Use of EAF slag - CemStar®

In 1994, Texas Industries developed a system which enables the use electric arc furnace (EAF) slag of the steel industry as an input in cement kilns, reducing the use of limestone. The slag that contains tricalcium silicate (C3S in cement chemist notation) can more easily be converted to free lime than limestone. The CemStar® process allows replacing 10 to 15% of the clinker by EAF-slags, reducing energy needs for calcination and avoiding CO2 emissions related to fuel use and calcination. An additional advantage of the CemStar® process is the eliminated need for slag grinding, as slag can be added to the kin as 5 cm lumps. Depending on the location of injection it may also save heating energy.

Development Status Products

Use of EAF slag - CemStar®Costs & Benefits

Parent Process: Alternative Raw Materials
Energy Savings Potential

As the calcination energy demand is estimated to be 1.9 GJ/t-clinker, substituting 10% of clinker with steel slag will reduce energy consumption by 0.19 GJ/t-clinker.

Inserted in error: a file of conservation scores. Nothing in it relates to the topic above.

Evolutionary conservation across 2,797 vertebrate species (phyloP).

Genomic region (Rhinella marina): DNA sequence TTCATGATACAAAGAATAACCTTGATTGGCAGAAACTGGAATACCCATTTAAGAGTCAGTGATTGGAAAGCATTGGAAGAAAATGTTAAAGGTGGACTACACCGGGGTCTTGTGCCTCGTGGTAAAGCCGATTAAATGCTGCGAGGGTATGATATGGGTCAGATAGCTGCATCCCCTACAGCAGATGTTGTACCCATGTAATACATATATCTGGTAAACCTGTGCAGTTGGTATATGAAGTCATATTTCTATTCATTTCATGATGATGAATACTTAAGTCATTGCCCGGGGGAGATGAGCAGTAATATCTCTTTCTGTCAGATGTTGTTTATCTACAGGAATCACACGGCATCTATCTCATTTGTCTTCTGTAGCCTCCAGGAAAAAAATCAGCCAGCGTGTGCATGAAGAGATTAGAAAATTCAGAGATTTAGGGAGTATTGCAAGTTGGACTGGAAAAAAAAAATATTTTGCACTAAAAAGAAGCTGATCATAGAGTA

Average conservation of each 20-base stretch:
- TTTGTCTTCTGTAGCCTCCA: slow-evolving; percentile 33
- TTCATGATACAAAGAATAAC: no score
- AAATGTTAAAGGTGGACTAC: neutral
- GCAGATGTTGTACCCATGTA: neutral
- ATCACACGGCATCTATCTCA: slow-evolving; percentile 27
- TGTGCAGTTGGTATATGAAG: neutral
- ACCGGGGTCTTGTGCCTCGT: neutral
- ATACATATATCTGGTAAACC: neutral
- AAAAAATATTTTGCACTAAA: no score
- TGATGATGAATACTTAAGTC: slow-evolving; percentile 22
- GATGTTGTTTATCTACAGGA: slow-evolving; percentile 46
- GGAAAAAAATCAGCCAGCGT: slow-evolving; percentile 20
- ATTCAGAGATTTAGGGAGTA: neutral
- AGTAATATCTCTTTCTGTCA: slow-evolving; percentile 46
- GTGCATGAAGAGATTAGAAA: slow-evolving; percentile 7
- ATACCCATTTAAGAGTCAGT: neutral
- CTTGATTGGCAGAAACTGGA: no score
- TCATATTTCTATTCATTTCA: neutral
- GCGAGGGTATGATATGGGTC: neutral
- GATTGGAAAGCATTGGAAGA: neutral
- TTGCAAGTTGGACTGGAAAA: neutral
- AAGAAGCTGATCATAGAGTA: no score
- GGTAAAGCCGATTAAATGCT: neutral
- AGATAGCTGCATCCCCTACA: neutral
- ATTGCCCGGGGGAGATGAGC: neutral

CO2 Emission Reduction Potential

Replacing 10% of clinker by steel slag can reduce CO2 emissions by approximately 11%

Costs

Equipment costs are mainly for material handling and vary between US $200,000 and $500,000 per installation. Total investments are approximately double the equipment costs. CemStar® charges a royalty fee.

Use of EAF slag - CemStar® Publications

Energy Efficiency Improvement Opportunities for the Cement Industry

The U.S. Environmental Protection Agency’s (EPA) energy guide, Energy Efficiency Improvement and Cost Saving Opportunities for Cement Making, discusses energy efficiency practices and technologies that can be implemented in cement manufacturing plants. This ENERGY STAR guide provides current real world examples of cement plants saving energy and reducing cost and carbon dioxide emissions.

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